Old Things Become New
By Michelle P. Sharrow, MBA – Family Finance and Budget
Over the course of a life, many of the paths we cross and actions that we take will be in places that we’ve tested once before.
And that’s not a bad thing. Often times, we begin things or try to form new habits only to stop before they become ingrained. The reason for the halt is not necessarily that the new thing doesn’t work, it’s more often that the time required to maintain the habit or the interest was not there or the need wasn’t as immediate anymore. Whatever, the reason do know that it is not a bad thing to revisit old goals, old plans, or even old books.
A few years ago, I decided that I was going to go whole hog with couponing. And for a while, I did. I purchased extra newspapers for the coupons, scored weekly ads weeks in advance online, and planned most grocery purchases. This led to stockpiles of toiletries and food items. In addition to the savings, over time I had mounds of unclipped coupons taking over my dining room table. Clipping and searching for deals also started to take up more time than I wanted to commit. So, what did I decide to do? I decided that it was too much to keep up with and I stopped. Fast forward, two years later and I’ve decided to try it again. Why, because it was nice to have small stockpiles of items at deep discounts and, once again, I am looking for ways to further reduce my monthly expenses in this category.
As someone who writes a monthly column about budgeting and savings for families, it shouldn’t come as a surprise to hear that I have a nice collection of nonfiction books on the subject. So many such that I’ve stopped myself from purchasing new books on the subject matter. Why? Because, exactly how many different authors or ghostwriters does one need to hear from in order to finally get that the key to creating lasting wealth and reducing debt is to spend less than you earn and save? So instead of purchasing more books, I’m revisiting old ones in search of long lost tips that I can use to further tighten up my budget.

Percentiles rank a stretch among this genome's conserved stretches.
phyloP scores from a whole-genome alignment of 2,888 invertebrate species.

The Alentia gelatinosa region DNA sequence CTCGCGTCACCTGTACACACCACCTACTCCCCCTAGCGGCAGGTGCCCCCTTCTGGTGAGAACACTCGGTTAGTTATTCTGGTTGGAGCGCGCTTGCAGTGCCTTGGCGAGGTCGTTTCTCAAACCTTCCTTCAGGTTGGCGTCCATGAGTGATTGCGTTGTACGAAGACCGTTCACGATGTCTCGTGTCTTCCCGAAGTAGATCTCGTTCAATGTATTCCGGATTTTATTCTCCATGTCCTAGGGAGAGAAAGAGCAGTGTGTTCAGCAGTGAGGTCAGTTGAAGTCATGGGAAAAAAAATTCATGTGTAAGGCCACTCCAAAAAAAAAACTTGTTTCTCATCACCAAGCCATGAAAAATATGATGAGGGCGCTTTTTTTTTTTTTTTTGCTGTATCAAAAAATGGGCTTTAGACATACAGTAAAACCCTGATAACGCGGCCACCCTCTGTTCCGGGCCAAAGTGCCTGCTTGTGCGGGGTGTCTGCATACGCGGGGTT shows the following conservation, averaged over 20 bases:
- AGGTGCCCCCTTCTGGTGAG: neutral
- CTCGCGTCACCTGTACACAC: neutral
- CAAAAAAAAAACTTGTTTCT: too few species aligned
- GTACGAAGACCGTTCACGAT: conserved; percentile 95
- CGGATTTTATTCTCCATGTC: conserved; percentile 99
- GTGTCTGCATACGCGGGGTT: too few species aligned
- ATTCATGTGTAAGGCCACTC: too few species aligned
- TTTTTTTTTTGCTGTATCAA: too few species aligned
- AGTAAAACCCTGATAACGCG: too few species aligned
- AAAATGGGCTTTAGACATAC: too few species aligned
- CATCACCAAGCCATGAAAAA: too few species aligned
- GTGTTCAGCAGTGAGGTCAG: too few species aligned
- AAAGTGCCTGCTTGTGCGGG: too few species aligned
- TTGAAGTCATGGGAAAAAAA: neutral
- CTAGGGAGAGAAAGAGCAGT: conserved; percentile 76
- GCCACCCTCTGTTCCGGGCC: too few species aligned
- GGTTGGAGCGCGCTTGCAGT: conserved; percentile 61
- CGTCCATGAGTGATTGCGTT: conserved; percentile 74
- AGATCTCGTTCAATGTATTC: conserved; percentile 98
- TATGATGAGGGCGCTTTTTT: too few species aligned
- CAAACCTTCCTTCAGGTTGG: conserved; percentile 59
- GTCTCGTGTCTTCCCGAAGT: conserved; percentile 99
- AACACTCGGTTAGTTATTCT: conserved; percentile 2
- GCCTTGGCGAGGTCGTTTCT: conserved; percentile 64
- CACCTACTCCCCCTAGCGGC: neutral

A few years ago, I came up with a list of 100 goals. As with the couponing, I started it, came back to it from time to time, accomplished a few and stopped. Well a few weeks ago I stumbled across it as I was thumbing through some old journals and notes. Most of the goals that I previously jotted down are goals that I would still like to see come to pass. So, I’ve converted this written list into an electronic one that I carry around every day in my cellular phone.
Not all old habits and ideas are bad. As we slowly bring 2012 to a close, think about some of the old habits and goals that you’ve abandoned over the years. If you find that they were actually great money saving or time saving ideas, consider reintroducing them to help you move even further ahead.
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